Music writer Chris Parkin celebrates a tiny Frankfurt-based label with a brilliant idea that turns ten albums old on Monday…
Next week sees the release of Analog Africa’s latest collection of dusted-down West African rarities, Bambara Mystic Soul – The Raw Sound of Burkina Faso 1974-1979. It’s the tenth release from Samy Ben Redjeb’s small Frankfurt-based label, which provides us with a perfect excuse to herald the record label as one of Europe’s most interesting.
It’s hardly a household name but Analog Africa is already much-loved by fans of world music, discerning hipsters, record-collecting nerds and the curious alike. One such fan is Franz Ferdinand’s gap-toothed drummer, Paul Thomson. A few years ago he told me he was smitten with all ‘those curio labels’ springing up – labels digging for music unheard, unreleased or underappreciated, such as Cherrystones, Trunk and Finders Keepers. The latter is held in such high regard that Jarvis Cocker, Gruff Rhys, David Holmes and Demdike Stare are each curating a benefit compilation for the label after it lost most of its stock during the London riots.
But it was Africa Analog that Thomson reserved his highest praise for. And thanks to early adopters like him, the label’s releases have reached a wider audience than owner Samy – simply an enthusiastic crate-digger – could have hoped for. Along with brilliant African groups such as Tinariwen, Tamikrest, Amadou & Mariam, Bassekou Kouyate and others, the label has helped alter people’s perceptions of world music. It’s now transformed from a slightly worthy stereotype into something as vibrant and edgy as Europe’s own indigenous pop scenes.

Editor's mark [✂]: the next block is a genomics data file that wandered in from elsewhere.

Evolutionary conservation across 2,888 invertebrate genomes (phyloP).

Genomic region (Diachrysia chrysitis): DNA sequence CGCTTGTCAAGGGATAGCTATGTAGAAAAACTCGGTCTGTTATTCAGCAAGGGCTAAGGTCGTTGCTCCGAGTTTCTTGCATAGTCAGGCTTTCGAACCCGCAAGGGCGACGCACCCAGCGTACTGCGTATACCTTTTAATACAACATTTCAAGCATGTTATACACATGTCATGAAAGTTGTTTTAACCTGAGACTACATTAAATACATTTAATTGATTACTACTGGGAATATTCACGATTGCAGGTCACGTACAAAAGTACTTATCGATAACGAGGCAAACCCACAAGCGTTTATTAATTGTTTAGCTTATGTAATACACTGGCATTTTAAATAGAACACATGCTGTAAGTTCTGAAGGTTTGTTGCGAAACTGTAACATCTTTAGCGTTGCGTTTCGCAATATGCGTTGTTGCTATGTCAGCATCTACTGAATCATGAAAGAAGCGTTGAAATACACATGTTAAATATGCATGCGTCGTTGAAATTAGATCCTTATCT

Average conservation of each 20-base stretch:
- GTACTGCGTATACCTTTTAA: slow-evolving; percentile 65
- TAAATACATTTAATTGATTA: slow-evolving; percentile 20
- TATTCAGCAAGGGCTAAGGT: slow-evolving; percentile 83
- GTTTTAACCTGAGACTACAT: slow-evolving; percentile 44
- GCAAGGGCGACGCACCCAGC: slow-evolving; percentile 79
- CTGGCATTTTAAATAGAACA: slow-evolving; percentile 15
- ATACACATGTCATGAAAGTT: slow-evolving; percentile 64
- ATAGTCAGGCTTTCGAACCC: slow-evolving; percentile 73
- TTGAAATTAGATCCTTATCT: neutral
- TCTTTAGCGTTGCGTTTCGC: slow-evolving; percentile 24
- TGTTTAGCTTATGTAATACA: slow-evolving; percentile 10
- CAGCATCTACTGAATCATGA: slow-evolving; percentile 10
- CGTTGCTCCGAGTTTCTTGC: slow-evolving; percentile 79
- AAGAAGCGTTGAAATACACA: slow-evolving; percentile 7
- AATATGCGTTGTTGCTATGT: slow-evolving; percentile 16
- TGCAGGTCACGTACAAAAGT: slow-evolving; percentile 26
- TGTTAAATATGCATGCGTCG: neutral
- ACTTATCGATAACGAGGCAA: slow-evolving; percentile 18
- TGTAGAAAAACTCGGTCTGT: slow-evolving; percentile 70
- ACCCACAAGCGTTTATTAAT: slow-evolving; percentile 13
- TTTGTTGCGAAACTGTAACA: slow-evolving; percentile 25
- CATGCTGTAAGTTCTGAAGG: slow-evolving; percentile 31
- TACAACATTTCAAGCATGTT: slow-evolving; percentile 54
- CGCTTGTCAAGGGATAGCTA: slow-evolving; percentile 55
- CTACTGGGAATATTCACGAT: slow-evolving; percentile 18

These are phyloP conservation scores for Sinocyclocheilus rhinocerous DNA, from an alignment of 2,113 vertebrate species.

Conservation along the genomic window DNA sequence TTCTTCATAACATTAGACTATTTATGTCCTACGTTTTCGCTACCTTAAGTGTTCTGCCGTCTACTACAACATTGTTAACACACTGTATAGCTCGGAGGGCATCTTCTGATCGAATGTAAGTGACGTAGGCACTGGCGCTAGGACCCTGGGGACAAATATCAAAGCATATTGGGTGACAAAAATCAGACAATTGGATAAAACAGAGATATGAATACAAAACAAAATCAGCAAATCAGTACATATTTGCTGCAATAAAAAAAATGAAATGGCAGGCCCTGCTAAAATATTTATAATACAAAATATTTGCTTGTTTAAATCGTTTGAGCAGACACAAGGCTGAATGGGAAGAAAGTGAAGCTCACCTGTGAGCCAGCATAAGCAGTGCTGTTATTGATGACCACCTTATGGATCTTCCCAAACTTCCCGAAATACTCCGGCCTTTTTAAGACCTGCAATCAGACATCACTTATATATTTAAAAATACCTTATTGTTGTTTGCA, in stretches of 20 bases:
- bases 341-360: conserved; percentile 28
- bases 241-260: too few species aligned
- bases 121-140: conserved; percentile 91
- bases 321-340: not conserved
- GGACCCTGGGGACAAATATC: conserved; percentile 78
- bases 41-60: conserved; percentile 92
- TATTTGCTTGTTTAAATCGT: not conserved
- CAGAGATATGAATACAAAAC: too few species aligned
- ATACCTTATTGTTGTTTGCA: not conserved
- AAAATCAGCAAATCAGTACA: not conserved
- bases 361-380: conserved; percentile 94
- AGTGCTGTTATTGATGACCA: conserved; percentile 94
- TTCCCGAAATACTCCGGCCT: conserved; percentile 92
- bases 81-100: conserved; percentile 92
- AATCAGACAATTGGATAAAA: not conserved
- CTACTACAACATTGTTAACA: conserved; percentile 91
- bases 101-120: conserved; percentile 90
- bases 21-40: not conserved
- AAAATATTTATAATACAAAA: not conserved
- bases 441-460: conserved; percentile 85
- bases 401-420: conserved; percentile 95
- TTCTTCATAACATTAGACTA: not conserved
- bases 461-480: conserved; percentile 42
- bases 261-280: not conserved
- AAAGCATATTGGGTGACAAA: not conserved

Speaking to Samy while he was hunting for old records in Togo a few years ago, he explained how he got started with Analog Africa: ‘I started DJing in 1995 in a club in Senegal, doing house and disco. Then I came up with the idea to do an African evening and the owner of the place just gave me some cash, so I went to Dakar and started buying records. I kept finding interesting Zimbabwean music so I quit my job and went to Zimbabwe and started digging for records there.’
Since releasing Analog Africa One, Four-Track Recording Session by Zimbabwe’s 70s band The Green Arrows, he’s put together one fine collection of previously unheard (outside of West Africa) music after another. The label’s catalogue now boasts releases by the implausibly titled Hallelujah Chicken Run Band; a collection of songs by the (now-reunited) band most readily associated with the label, Orchestre Poly-Rythmo de Cotonou; Anibal Velasquez y Su Conjunto; and two brilliant West African selections – Legends of Benin and African Scream Contest: Raw & Psychedelic Afro sounds from Benin and Togo.
You can hear the music discovered by Samy for the label on this fine mix he made for The Quietus last year.
To round off a year in which Samy’s label was nominated for a Gilles Peterson Worldwide Award for Label of the Year, Analog Africa is about to release its tenth collection.
Bambara Mystic Soul explores the mid-to-late 70s music of Burkina Faso – the country’s funky, soulful, strutting Burkinabè style in particular. It’s a roiling brew of Afro-Funk, Middle Eastern rhythms, Latin guitar licks and the syncopated guitar techniques of Burkina Faso’s neighbouring countries, Mali and Guinea – and a sound that practically none of us outside the region have ever heard before. Samy’s strange, transient working practices have certainly paid off.
‘Six months of the year I’m in Africa,’ he said. ‘I mostly buy ’60s and ’70s stuff. In the early ’80s they started experimenting with synthesizers but then Congolese soukous became so big that every country started doing soukous. I’m looking beyond that. I can’t really say what my favourite compilation is though; I wouldn’t release it if I didn’t love it.’
Here’s to his next ten releases.
Bambara Mystic Soul – The Raw Sound of Burkina Faso, 1974-1979 is out on October 10.